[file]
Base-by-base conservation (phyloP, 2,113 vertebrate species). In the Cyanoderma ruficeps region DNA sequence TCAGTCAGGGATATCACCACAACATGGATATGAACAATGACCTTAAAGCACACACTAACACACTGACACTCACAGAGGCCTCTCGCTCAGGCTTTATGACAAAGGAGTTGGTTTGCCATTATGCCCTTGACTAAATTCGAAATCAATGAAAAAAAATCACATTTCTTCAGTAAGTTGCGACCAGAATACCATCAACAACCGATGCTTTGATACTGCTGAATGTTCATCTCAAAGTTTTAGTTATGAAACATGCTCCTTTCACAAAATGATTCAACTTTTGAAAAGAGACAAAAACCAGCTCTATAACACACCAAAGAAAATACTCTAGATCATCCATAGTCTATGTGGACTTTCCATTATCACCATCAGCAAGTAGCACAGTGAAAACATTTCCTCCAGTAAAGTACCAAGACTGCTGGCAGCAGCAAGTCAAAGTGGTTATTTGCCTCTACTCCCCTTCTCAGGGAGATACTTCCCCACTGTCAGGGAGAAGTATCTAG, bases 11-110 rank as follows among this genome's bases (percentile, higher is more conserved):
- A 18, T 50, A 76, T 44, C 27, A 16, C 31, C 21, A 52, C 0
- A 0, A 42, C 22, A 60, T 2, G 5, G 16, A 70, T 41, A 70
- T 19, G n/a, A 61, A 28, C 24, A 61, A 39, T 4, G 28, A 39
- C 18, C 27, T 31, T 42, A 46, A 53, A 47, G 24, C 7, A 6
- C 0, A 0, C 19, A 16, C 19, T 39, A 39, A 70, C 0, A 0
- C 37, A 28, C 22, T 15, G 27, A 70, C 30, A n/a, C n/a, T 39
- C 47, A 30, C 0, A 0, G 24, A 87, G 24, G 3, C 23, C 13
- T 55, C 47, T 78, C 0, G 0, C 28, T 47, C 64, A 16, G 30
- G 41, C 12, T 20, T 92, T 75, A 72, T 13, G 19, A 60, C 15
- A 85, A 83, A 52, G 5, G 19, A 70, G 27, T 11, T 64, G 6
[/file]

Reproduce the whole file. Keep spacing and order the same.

Base-by-base conservation (phyloP, 2,113 vertebrate species). In the Cyanoderma ruficeps region DNA sequence TCAGTCAGGGATATCACCACAACATGGATATGAACAATGACCTTAAAGCACACACTAACACACTGACACTCACAGAGGCCTCTCGCTCAGGCTTTATGACAAAGGAGTTGGTTTGCCATTATGCCCTTGACTAAATTCGAAATCAATGAAAAAAAATCACATTTCTTCAGTAAGTTGCGACCAGAATACCATCAACAACCGATGCTTTGATACTGCTGAATGTTCATCTCAAAGTTTTAGTTATGAAACATGCTCCTTTCACAAAATGATTCAACTTTTGAAAAGAGACAAAAACCAGCTCTATAACACACCAAAGAAAATACTCTAGATCATCCATAGTCTATGTGGACTTTCCATTATCACCATCAGCAAGTAGCACAGTGAAAACATTTCCTCCAGTAAAGTACCAAGACTGCTGGCAGCAGCAAGTCAAAGTGGTTATTTGCCTCTACTCCCCTTCTCAGGGAGATACTTCCCCACTGTCAGGGAGAAGTATCTAG, bases 11-110 rank as follows among this genome's bases (percentile, higher is more conserved):
- A 18, T 50, A 76, T 44, C 27, A 16, C 31, C 21, A 52, C 0
- A 0, A 42, C 22, A 60, T 2, G 5, G 16, A 70, T 41, A 70
- T 19, G n/a, A 61, A 28, C 24, A 61, A 39, T 4, G 28, A 39
- C 18, C 27, T 31, T 42, A 46, A 53, A 47, G 24, C 7, A 6
- C 0, A 0, C 19, A 16, C 19, T 39, A 39, A 70, C 0, A 0
- C 37, A 28, C 22, T 15, G 27, A 70, C 30, A n/a, C n/a, T 39
- C 47, A 30, C 0, A 0, G 24, A 87, G 24, G 3, C 23, C 13
- T 55, C 47, T 78, C 0, G 0, C 28, T 47, C 64, A 16, G 30
- G 41, C 12, T 20, T 92, T 75, A 72, T 13, G 19, A 60, C 15
- A 85, A 83, A 52, G 5, G 19, A 70, G 27, T 11, T 64, G 6